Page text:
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The relationship between the instantaneous velocity field and the rate of moment release in the lithosphere

Geophysical Journal International

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DOI: 10.1046/j.1365-246X.2003.01924.x

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Abstract

Instantaneous velocity gradients within the continental lithosphere are often related to the tectonic driving forces. This relationship is direct if the forces are secular, as for the case of loading of a locked section of a subduction interface by the downgoing plate. If the forces are static, as for the case of lateral variations in gravitational potential energy, then velocity gradients can be produced only if the lithosphere has, on average, zero strength. The static force model may be related to the long-term velocity field but not the instantaneous velocity field (typically measured geodetically over a period of several years) because over short time intervals the upper lithosphere behaves elastically. In order to describe both the short- and long-term behaviour of an (elastic) lithosphere-(viscoelastic) asthenosphere system in a self-consistent manner, I construct a deformation model termed the expected interseismic velocity (EIV) model. Assuming that the lithosphere is populated with faults that rupture continually, each with a definite mean recurrence time, and that the Earth is well approximated as a linear elastic-viscoelastic coupled system, I derive a simple relationship between the instantaneous velocity field and the average rate of moment release in the lithosphere. Examples with synthetic fault networks demonstrate that velocity gradients in actively deforming regions may to a large extent be the product of compounded viscoelastic relaxation from past earthquakes on hundreds of faults distributed over large (??? 106 km2) areas.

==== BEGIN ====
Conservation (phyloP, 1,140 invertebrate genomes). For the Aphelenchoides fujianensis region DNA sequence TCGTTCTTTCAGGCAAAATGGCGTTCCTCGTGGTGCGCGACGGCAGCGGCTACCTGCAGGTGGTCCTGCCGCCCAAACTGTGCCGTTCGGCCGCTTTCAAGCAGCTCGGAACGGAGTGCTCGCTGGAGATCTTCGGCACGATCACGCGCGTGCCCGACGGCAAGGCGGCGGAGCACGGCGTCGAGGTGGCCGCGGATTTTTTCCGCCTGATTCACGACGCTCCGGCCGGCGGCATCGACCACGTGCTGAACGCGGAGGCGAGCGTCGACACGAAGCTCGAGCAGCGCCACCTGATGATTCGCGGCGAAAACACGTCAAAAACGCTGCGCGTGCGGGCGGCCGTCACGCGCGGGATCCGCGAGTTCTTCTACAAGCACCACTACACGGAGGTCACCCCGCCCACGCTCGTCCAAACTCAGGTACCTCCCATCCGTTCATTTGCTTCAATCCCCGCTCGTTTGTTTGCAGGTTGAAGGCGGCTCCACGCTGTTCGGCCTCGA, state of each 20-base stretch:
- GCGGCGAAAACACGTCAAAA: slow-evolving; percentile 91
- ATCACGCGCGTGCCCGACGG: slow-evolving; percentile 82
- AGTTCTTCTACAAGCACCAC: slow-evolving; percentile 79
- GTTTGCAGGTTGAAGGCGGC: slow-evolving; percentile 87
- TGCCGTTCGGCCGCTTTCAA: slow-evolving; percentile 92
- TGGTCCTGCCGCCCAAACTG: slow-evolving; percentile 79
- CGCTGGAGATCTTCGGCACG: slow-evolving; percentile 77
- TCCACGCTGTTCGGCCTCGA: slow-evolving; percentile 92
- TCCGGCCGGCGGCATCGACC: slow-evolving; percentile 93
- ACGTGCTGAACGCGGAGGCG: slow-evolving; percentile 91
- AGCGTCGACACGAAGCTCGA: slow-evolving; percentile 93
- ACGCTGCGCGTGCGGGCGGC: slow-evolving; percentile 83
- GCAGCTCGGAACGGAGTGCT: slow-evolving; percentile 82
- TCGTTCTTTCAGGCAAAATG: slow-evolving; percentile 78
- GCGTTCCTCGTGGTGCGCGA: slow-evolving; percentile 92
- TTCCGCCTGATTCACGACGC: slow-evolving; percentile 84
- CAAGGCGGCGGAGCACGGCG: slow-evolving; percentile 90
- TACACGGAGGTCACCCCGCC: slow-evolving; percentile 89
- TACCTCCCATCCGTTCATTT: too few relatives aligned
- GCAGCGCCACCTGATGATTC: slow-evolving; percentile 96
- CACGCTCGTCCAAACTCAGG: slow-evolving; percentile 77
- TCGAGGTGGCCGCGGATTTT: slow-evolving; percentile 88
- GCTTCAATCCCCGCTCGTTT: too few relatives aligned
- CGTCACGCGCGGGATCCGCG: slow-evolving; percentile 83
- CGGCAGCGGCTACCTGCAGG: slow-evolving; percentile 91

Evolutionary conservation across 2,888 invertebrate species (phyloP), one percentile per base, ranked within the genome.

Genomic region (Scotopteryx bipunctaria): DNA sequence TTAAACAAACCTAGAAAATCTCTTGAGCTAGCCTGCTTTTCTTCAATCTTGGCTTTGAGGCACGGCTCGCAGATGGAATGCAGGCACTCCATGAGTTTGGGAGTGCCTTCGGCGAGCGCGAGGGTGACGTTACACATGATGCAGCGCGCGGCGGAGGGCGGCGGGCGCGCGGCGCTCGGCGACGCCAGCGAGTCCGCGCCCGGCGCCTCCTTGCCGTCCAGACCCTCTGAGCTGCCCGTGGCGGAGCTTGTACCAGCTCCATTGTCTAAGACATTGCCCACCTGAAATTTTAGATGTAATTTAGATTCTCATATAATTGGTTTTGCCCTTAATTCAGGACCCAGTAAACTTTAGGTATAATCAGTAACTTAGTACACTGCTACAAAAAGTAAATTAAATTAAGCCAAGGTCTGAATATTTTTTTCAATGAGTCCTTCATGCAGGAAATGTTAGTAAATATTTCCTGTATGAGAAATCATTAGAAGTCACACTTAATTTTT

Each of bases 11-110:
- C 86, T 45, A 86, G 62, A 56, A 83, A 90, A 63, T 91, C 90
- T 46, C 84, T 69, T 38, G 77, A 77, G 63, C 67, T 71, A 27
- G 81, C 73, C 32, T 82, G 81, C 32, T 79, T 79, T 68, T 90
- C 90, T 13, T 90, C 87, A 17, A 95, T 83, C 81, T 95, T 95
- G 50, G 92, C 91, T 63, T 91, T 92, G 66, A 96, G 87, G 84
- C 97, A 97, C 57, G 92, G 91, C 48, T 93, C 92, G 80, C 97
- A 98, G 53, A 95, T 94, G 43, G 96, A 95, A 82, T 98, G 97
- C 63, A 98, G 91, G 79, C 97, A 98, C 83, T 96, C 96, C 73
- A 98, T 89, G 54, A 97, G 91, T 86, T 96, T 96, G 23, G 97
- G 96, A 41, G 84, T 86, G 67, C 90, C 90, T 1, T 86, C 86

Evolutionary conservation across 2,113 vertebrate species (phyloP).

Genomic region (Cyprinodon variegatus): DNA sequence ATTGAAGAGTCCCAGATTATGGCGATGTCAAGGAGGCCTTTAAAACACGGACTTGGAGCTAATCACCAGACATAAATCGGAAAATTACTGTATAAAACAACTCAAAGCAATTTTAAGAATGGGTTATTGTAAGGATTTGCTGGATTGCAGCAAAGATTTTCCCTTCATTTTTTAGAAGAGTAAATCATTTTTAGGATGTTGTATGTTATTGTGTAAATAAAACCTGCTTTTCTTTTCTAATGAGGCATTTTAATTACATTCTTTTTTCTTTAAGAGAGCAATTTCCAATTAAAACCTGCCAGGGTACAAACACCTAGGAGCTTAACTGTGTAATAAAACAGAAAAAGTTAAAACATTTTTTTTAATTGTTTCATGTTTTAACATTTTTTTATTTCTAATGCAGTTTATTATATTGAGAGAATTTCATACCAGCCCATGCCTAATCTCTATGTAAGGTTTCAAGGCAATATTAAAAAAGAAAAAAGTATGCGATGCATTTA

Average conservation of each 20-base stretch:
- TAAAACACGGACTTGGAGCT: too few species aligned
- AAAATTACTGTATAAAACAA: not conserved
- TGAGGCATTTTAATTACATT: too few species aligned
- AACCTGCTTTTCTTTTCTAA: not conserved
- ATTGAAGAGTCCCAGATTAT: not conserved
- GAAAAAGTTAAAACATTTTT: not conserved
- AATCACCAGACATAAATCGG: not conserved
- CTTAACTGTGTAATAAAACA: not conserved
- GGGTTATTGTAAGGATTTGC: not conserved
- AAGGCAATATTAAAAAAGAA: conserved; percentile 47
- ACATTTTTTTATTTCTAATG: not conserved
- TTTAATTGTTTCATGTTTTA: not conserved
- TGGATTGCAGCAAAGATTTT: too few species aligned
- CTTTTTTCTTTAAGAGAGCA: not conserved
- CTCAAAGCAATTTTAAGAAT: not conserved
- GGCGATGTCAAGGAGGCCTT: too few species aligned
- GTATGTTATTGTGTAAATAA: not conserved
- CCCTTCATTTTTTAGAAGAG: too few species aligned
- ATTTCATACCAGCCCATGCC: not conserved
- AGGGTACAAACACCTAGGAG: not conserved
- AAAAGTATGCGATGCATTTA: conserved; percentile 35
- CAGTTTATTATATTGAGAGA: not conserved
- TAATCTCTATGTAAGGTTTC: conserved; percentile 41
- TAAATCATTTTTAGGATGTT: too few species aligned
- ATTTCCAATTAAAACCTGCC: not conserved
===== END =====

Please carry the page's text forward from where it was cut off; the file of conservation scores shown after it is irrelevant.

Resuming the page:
Additional Publication Details

Publication type:
Article
Publication Subtype:
Journal Article
Title:
The relationship between the instantaneous velocity field and the rate of moment release in the lithosphere
Series title:
Geophysical Journal International
DOI:
10.1046/j.1365-246X.2003.01924.x
Volume
153
Issue:
3
Year Published:
2003
Language:
English
Larger Work Type:
Article
Larger Work Subtype:
Journal Article
Larger Work Title:
Geophysical Journal International
First page:
595
Last page:
608
Number of Pages:
14